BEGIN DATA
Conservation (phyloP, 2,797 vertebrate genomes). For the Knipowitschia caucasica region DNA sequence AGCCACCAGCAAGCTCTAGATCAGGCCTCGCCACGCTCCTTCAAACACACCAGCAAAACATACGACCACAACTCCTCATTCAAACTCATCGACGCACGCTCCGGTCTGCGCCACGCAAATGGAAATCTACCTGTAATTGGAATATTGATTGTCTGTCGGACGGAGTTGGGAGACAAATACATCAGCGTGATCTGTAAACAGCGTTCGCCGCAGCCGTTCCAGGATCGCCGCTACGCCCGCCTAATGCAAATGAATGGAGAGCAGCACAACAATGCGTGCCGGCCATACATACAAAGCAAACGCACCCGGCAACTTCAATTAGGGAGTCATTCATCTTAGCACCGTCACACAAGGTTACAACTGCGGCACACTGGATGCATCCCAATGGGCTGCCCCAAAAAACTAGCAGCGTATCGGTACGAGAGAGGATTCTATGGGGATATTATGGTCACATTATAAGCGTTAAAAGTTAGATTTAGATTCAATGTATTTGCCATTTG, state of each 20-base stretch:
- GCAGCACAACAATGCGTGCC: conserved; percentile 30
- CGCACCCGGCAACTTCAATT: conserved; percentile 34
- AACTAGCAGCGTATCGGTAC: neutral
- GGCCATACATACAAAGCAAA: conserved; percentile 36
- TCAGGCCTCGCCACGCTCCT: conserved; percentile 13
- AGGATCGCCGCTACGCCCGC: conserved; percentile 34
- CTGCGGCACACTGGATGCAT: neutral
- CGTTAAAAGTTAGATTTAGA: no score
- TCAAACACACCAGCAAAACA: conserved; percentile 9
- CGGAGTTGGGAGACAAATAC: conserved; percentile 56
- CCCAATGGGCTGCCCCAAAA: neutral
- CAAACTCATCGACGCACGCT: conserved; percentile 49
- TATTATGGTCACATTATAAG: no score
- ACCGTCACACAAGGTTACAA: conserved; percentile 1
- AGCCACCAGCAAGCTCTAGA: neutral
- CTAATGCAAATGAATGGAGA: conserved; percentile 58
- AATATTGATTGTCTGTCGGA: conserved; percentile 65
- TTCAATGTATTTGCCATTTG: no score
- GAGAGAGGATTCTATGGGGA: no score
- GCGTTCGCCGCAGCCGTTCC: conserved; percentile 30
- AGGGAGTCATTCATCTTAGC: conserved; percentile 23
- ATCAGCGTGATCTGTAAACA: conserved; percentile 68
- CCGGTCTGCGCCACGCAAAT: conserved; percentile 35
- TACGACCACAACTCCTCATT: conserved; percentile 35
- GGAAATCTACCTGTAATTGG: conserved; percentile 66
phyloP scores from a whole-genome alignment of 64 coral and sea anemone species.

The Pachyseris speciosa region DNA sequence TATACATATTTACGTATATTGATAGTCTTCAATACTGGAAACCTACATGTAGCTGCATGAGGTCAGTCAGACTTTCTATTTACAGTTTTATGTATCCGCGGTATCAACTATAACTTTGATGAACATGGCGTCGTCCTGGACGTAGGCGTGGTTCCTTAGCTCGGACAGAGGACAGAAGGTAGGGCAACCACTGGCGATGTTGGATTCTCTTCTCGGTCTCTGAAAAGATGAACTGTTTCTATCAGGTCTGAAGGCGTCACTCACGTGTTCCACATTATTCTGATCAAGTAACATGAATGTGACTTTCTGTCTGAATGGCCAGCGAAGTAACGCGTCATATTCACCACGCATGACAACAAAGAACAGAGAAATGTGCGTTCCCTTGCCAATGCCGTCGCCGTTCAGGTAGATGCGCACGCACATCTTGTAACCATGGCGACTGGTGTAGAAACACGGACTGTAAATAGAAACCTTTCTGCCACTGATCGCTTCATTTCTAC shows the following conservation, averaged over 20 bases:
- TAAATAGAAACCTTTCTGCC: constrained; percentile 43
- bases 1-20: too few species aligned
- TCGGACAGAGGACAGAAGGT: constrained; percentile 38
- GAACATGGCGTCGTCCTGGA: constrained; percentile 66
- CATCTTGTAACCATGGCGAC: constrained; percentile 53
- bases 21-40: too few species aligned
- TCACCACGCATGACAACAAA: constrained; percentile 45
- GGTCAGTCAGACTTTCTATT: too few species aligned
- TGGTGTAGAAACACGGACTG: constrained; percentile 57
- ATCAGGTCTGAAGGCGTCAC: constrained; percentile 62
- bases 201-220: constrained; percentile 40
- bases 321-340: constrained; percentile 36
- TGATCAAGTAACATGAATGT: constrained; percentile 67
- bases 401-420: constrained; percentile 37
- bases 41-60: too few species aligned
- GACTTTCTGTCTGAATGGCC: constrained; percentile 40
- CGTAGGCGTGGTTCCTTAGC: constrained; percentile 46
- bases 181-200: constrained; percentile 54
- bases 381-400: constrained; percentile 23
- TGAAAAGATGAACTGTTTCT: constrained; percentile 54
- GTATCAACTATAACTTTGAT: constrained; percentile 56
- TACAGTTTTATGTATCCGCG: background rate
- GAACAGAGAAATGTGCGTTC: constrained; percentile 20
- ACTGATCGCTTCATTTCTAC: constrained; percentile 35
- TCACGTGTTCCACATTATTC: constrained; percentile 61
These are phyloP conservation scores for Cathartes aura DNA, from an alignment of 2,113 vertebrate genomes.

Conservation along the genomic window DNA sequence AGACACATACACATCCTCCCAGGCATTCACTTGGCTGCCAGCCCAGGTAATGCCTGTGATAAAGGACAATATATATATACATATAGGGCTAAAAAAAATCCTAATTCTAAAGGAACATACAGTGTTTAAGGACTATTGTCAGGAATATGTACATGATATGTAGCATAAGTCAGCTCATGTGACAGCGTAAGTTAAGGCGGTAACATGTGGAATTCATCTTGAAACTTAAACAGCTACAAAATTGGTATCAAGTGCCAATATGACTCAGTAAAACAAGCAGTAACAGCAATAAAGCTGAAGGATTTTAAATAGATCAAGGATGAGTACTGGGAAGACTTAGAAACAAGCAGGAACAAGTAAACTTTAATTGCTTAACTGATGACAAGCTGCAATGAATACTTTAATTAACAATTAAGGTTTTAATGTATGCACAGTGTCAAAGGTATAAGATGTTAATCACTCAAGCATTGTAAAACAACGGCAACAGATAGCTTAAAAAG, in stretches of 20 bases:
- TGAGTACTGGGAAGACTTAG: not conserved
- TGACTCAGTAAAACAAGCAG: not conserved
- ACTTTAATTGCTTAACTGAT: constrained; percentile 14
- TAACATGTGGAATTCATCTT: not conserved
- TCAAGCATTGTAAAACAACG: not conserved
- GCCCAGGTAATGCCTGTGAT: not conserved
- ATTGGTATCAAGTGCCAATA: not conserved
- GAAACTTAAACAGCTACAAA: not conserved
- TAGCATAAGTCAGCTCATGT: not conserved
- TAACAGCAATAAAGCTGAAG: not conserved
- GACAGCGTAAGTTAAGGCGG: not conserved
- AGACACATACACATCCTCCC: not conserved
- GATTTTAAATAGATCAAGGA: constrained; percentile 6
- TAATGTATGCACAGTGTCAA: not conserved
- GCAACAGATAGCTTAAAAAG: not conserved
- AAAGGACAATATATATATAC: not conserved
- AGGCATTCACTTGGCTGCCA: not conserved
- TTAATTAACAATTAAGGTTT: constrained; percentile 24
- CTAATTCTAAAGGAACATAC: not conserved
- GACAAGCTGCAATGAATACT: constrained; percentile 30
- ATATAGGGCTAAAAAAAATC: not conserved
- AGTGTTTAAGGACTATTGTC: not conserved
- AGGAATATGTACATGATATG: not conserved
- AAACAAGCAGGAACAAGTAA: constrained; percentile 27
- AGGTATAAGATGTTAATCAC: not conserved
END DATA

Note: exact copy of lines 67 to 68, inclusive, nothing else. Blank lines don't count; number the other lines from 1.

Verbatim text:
- AGACACATACACATCCTCCC: not conserved
- GATTTTAAATAGATCAAGGA: constrained; percentile 6